Saved by the Bell?

Why switching the typical routine might be beneficial.

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Saved by the Bell?

Syd Cole, Reporter

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Habits.  Brushing your teeth.  Nail Biting. Playing with hair.  Habits are behaviors become automatic.  They can form unconsciously and hold a significant impact on how we dictate our lives.  Without habits, we would be unable to function, for they allow us to grow by creating learned patterns.  In developing habits, it gives the brain the capacity to learn new things by requiring less energy for those already learned.  The problem with this is when habits transcend into something destructive.

The entire structure of our school day has become something habitual to all students.  Schedules have become second nature. Seating charts memorized. At the sound of the bell, many students find themselves standing in almost a knee-jerk reaction.  This brings up many points of concern, most prominently, the bell’s resemblance to pavlovian conditioning.

Ivan Pavlov was a physiologist who was researching the salvation response of dogs upon being fed.  He found that the dogs didn’t just salivate at the presence of food in front of them, rather he found that the same response was elicited by the footsteps of the person bringing the food.  In his studies, he found that a reaction was triggered by associating a sound with a reward, and even upon the removal of the end product, the same reaction will occur in unconscious anticipation.

In a similar fashion, students unconsciously register the bell with movement or exit.  When a teacher holds students after the bell to finish the lesson, they are often met with tension and anxiety as students find themselves unable to perform the expected outcome.  But with the way our school system is set up, this is unavoidable, for it’s impossible not to hear the sound of the bell.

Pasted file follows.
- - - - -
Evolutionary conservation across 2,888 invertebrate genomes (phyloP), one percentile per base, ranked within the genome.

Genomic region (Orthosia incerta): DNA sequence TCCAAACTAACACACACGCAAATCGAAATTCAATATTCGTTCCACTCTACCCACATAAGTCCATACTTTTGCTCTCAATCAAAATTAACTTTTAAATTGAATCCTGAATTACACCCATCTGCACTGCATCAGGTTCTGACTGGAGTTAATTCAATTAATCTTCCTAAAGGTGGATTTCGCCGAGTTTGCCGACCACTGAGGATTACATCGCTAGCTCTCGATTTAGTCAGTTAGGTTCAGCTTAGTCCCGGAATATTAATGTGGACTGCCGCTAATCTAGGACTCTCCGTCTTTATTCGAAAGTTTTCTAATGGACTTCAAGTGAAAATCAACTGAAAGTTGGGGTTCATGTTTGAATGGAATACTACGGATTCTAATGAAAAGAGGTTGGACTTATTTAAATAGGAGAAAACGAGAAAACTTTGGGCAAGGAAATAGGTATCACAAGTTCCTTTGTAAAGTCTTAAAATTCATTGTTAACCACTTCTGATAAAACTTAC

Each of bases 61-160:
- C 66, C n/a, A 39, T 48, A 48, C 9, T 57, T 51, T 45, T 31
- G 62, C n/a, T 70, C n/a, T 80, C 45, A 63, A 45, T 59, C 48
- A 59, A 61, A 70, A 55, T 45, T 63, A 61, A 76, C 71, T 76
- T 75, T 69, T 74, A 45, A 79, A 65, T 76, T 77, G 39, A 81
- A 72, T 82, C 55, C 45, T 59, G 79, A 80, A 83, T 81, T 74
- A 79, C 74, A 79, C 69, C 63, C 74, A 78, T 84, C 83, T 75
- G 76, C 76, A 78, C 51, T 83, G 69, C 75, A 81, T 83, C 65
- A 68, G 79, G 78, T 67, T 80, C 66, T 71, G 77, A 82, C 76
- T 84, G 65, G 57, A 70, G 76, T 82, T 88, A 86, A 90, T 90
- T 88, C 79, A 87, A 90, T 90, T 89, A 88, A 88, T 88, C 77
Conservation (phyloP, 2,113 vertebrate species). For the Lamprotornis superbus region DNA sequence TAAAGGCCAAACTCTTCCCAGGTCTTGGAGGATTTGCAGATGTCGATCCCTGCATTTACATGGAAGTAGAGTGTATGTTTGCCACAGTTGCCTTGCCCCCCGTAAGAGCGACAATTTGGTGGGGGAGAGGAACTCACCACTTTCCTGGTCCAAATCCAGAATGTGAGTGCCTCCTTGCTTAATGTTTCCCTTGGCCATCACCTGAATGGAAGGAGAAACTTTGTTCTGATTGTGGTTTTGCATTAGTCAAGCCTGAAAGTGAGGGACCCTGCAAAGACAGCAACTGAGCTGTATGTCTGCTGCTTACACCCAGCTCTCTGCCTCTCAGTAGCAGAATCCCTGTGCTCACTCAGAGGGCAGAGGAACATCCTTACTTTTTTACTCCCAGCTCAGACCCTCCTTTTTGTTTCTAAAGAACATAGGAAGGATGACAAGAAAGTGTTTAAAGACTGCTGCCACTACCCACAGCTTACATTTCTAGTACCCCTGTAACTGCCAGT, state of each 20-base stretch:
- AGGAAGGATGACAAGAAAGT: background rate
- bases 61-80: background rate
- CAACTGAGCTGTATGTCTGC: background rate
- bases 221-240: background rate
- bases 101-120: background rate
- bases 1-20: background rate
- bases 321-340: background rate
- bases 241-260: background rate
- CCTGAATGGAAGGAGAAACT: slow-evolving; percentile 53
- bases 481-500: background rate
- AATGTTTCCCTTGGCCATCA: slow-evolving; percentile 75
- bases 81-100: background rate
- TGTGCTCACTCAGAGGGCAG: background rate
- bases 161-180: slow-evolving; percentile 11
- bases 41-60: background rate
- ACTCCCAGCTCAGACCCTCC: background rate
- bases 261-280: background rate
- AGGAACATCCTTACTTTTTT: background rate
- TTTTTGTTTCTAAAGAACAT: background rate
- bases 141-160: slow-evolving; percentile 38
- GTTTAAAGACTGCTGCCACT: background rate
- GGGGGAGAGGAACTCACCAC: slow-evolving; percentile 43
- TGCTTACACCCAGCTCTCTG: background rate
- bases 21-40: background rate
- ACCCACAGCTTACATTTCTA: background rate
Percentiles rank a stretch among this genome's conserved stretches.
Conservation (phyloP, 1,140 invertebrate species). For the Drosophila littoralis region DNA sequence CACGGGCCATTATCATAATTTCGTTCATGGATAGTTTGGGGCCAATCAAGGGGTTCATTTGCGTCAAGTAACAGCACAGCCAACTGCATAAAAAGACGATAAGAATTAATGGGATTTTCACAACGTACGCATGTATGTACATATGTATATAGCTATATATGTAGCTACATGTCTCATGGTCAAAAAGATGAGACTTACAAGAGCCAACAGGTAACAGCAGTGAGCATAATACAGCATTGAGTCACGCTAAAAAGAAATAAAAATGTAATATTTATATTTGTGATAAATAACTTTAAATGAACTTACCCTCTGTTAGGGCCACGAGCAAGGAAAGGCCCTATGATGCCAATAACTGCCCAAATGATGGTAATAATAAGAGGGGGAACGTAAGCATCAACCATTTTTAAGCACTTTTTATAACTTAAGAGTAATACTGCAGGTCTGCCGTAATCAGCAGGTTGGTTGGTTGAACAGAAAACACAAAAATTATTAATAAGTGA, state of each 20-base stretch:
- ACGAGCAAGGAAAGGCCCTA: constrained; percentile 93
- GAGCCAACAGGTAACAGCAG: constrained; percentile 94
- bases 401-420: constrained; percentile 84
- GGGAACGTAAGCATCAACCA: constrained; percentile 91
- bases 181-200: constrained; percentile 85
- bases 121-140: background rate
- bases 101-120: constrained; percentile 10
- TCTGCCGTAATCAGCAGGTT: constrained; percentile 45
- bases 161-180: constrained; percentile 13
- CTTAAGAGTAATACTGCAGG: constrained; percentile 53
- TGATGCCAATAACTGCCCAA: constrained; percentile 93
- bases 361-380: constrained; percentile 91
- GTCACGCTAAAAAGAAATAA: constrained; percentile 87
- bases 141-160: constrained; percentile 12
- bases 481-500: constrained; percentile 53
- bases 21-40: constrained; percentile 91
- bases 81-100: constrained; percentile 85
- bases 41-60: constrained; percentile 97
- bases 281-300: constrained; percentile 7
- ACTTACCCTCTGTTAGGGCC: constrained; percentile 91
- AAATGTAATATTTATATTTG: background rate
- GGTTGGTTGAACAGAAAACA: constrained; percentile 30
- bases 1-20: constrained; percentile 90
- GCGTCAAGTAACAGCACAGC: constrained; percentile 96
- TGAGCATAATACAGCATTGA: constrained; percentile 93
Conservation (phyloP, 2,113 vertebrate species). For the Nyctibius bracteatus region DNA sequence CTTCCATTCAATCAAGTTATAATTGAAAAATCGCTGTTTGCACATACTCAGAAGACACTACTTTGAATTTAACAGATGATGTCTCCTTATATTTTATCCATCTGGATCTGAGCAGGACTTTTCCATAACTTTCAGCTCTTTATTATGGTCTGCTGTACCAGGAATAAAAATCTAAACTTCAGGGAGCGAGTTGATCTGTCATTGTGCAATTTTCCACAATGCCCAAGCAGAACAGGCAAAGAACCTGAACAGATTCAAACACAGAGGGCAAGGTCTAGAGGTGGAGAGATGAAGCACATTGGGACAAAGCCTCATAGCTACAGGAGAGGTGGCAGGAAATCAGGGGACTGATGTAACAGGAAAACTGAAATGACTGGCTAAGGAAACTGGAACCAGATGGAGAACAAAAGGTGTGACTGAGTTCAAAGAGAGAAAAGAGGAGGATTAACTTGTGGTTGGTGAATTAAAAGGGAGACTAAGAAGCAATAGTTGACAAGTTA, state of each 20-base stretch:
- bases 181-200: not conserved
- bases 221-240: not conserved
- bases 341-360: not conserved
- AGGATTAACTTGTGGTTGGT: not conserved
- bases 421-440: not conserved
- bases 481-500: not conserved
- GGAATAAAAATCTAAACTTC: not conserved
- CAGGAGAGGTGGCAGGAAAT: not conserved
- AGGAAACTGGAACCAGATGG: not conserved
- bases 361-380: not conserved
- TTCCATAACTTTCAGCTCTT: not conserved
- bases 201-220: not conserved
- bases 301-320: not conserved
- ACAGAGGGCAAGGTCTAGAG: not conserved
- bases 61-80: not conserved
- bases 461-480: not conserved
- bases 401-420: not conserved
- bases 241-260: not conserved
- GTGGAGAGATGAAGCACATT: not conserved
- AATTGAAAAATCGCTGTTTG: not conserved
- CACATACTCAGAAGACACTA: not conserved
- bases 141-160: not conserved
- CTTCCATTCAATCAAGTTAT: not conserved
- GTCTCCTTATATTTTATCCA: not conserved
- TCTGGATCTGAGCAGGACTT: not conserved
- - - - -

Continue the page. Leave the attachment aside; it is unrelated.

A school without ringing bells.  It’s not a new concept, but it’s one we have yet to implement.  By removing the audible signal, it forces students to be accountable for their actions.  If Elkhorn continues to make the claim that they are adequately preparing students for the future then they should get rid of the bells, for there are no bells in life.

In a more concerning manner, the bells also represent the segmentation and gaps within our learning.  Nowhere in the real world do you find learning sectioned off as it is in school. Everything we learn is interconnected.  Scientists use both math and geography to aid their research. Historians use English, among other languages, to convey their work.  MC Escher was an artist who made mathematically inspired pieces. How is this concept implemented in a school day split into seven distinct periods?

The educational system is flawed.  That’s not a new concept. But at the same time, we have seen very few attempts to make significant change.  For as long as Elkhorn has been open, we have maintained a similar school structure. This seems concerning considering the ever-changing state of the educational system.  We are far more advanced than ever before. As odd as it might seem, maybe we should consider removing the bells.

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